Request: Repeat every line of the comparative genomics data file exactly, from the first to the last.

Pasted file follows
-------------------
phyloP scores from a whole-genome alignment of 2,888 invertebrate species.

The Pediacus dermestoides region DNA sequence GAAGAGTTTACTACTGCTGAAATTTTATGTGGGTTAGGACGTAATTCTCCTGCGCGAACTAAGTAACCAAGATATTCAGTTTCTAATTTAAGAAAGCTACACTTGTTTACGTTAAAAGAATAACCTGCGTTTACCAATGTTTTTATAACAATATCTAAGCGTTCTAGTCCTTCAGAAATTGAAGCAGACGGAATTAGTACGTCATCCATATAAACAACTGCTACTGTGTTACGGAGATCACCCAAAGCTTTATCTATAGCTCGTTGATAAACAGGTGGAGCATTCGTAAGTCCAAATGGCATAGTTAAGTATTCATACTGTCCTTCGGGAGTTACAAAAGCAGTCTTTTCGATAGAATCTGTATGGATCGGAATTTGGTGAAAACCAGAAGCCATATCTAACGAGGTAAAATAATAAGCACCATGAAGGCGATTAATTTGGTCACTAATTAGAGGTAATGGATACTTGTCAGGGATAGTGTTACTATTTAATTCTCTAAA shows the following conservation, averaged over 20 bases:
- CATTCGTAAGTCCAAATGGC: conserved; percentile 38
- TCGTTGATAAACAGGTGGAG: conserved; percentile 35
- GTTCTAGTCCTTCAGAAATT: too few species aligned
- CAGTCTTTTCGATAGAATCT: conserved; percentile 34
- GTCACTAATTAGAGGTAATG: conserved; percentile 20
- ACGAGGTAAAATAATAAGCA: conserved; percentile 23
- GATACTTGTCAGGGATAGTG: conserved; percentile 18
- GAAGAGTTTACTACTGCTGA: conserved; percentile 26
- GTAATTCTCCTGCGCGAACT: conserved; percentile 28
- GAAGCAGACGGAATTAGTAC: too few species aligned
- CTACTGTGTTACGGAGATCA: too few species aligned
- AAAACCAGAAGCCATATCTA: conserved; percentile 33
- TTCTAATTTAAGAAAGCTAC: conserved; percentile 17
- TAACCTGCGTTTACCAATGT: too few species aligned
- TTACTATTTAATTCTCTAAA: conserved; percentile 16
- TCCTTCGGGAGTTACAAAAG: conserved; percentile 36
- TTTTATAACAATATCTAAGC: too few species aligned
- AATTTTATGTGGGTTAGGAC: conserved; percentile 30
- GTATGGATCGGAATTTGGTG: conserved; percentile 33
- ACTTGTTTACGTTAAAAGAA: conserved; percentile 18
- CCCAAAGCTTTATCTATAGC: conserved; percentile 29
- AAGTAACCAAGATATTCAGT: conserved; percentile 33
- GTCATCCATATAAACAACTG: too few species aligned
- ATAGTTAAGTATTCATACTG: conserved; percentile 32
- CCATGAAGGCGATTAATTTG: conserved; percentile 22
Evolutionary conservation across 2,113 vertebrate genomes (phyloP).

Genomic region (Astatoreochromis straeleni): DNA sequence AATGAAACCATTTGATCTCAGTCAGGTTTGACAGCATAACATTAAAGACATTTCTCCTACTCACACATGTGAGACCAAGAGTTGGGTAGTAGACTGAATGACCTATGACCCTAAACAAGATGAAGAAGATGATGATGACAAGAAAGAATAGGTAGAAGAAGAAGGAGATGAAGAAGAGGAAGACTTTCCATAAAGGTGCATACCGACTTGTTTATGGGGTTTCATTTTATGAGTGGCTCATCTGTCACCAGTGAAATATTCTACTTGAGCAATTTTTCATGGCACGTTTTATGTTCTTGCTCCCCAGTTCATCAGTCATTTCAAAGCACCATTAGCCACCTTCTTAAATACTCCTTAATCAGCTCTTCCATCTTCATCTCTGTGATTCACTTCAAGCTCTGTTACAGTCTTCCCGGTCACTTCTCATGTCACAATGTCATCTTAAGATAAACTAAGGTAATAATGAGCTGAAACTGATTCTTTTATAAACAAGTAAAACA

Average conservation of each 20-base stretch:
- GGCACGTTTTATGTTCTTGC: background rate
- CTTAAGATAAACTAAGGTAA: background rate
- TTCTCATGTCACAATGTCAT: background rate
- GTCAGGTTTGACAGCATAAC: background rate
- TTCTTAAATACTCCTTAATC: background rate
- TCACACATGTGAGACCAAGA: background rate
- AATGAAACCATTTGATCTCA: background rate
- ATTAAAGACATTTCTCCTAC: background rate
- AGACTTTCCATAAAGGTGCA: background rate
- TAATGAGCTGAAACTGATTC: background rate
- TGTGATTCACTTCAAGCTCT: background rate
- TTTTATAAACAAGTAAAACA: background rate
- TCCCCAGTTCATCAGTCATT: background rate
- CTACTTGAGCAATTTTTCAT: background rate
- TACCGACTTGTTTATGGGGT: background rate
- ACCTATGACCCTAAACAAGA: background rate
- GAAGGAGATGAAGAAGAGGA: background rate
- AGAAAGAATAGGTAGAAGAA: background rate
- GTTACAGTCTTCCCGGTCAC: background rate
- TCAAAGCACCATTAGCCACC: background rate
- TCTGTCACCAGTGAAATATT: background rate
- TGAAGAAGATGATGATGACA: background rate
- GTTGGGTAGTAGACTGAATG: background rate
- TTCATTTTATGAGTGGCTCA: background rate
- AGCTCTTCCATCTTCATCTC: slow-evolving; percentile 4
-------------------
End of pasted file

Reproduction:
phyloP scores from a whole-genome alignment of 2,888 invertebrate species.

The Pediacus dermestoides region DNA sequence GAAGAGTTTACTACTGCTGAAATTTTATGTGGGTTAGGACGTAATTCTCCTGCGCGAACTAAGTAACCAAGATATTCAGTTTCTAATTTAAGAAAGCTACACTTGTTTACGTTAAAAGAATAACCTGCGTTTACCAATGTTTTTATAACAATATCTAAGCGTTCTAGTCCTTCAGAAATTGAAGCAGACGGAATTAGTACGTCATCCATATAAACAACTGCTACTGTGTTACGGAGATCACCCAAAGCTTTATCTATAGCTCGTTGATAAACAGGTGGAGCATTCGTAAGTCCAAATGGCATAGTTAAGTATTCATACTGTCCTTCGGGAGTTACAAAAGCAGTCTTTTCGATAGAATCTGTATGGATCGGAATTTGGTGAAAACCAGAAGCCATATCTAACGAGGTAAAATAATAAGCACCATGAAGGCGATTAATTTGGTCACTAATTAGAGGTAATGGATACTTGTCAGGGATAGTGTTACTATTTAATTCTCTAAA shows the following conservation, averaged over 20 bases:
- CATTCGTAAGTCCAAATGGC: conserved; percentile 38
- TCGTTGATAAACAGGTGGAG: conserved; percentile 35
- GTTCTAGTCCTTCAGAAATT: too few species aligned
- CAGTCTTTTCGATAGAATCT: conserved; percentile 34
- GTCACTAATTAGAGGTAATG: conserved; percentile 20
- ACGAGGTAAAATAATAAGCA: conserved; percentile 23
- GATACTTGTCAGGGATAGTG: conserved; percentile 18
- GAAGAGTTTACTACTGCTGA: conserved; percentile 26
- GTAATTCTCCTGCGCGAACT: conserved; percentile 28
- GAAGCAGACGGAATTAGTAC: too few species aligned
- CTACTGTGTTACGGAGATCA: too few species aligned
- AAAACCAGAAGCCATATCTA: conserved; percentile 33
- TTCTAATTTAAGAAAGCTAC: conserved; percentile 17
- TAACCTGCGTTTACCAATGT: too few species aligned
- TTACTATTTAATTCTCTAAA: conserved; percentile 16
- TCCTTCGGGAGTTACAAAAG: conserved; percentile 36
- TTTTATAACAATATCTAAGC: too few species aligned
- AATTTTATGTGGGTTAGGAC: conserved; percentile 30
- GTATGGATCGGAATTTGGTG: conserved; percentile 33
- ACTTGTTTACGTTAAAAGAA: conserved; percentile 18
- CCCAAAGCTTTATCTATAGC: conserved; percentile 29
- AAGTAACCAAGATATTCAGT: conserved; percentile 33
- GTCATCCATATAAACAACTG: too few species aligned
- ATAGTTAAGTATTCATACTG: conserved; percentile 32
- CCATGAAGGCGATTAATTTG: conserved; percentile 22
Evolutionary conservation across 2,113 vertebrate genomes (phyloP).

Genomic region (Astatoreochromis straeleni): DNA sequence AATGAAACCATTTGATCTCAGTCAGGTTTGACAGCATAACATTAAAGACATTTCTCCTACTCACACATGTGAGACCAAGAGTTGGGTAGTAGACTGAATGACCTATGACCCTAAACAAGATGAAGAAGATGATGATGACAAGAAAGAATAGGTAGAAGAAGAAGGAGATGAAGAAGAGGAAGACTTTCCATAAAGGTGCATACCGACTTGTTTATGGGGTTTCATTTTATGAGTGGCTCATCTGTCACCAGTGAAATATTCTACTTGAGCAATTTTTCATGGCACGTTTTATGTTCTTGCTCCCCAGTTCATCAGTCATTTCAAAGCACCATTAGCCACCTTCTTAAATACTCCTTAATCAGCTCTTCCATCTTCATCTCTGTGATTCACTTCAAGCTCTGTTACAGTCTTCCCGGTCACTTCTCATGTCACAATGTCATCTTAAGATAAACTAAGGTAATAATGAGCTGAAACTGATTCTTTTATAAACAAGTAAAACA

Average conservation of each 20-base stretch:
- GGCACGTTTTATGTTCTTGC: background rate
- CTTAAGATAAACTAAGGTAA: background rate
- TTCTCATGTCACAATGTCAT: background rate
- GTCAGGTTTGACAGCATAAC: background rate
- TTCTTAAATACTCCTTAATC: background rate
- TCACACATGTGAGACCAAGA: background rate
- AATGAAACCATTTGATCTCA: background rate
- ATTAAAGACATTTCTCCTAC: background rate
- AGACTTTCCATAAAGGTGCA: background rate
- TAATGAGCTGAAACTGATTC: background rate
- TGTGATTCACTTCAAGCTCT: background rate
- TTTTATAAACAAGTAAAACA: background rate
- TCCCCAGTTCATCAGTCATT: background rate
- CTACTTGAGCAATTTTTCAT: background rate
- TACCGACTTGTTTATGGGGT: background rate
- ACCTATGACCCTAAACAAGA: background rate
- GAAGGAGATGAAGAAGAGGA: background rate
- AGAAAGAATAGGTAGAAGAA: background rate
- GTTACAGTCTTCCCGGTCAC: background rate
- TCAAAGCACCATTAGCCACC: background rate
- TCTGTCACCAGTGAAATATT: background rate
- TGAAGAAGATGATGATGACA: background rate
- GTTGGGTAGTAGACTGAATG: background rate
- TTCATTTTATGAGTGGCTCA: background rate
- AGCTCTTCCATCTTCATCTC: slow-evolving; percentile 4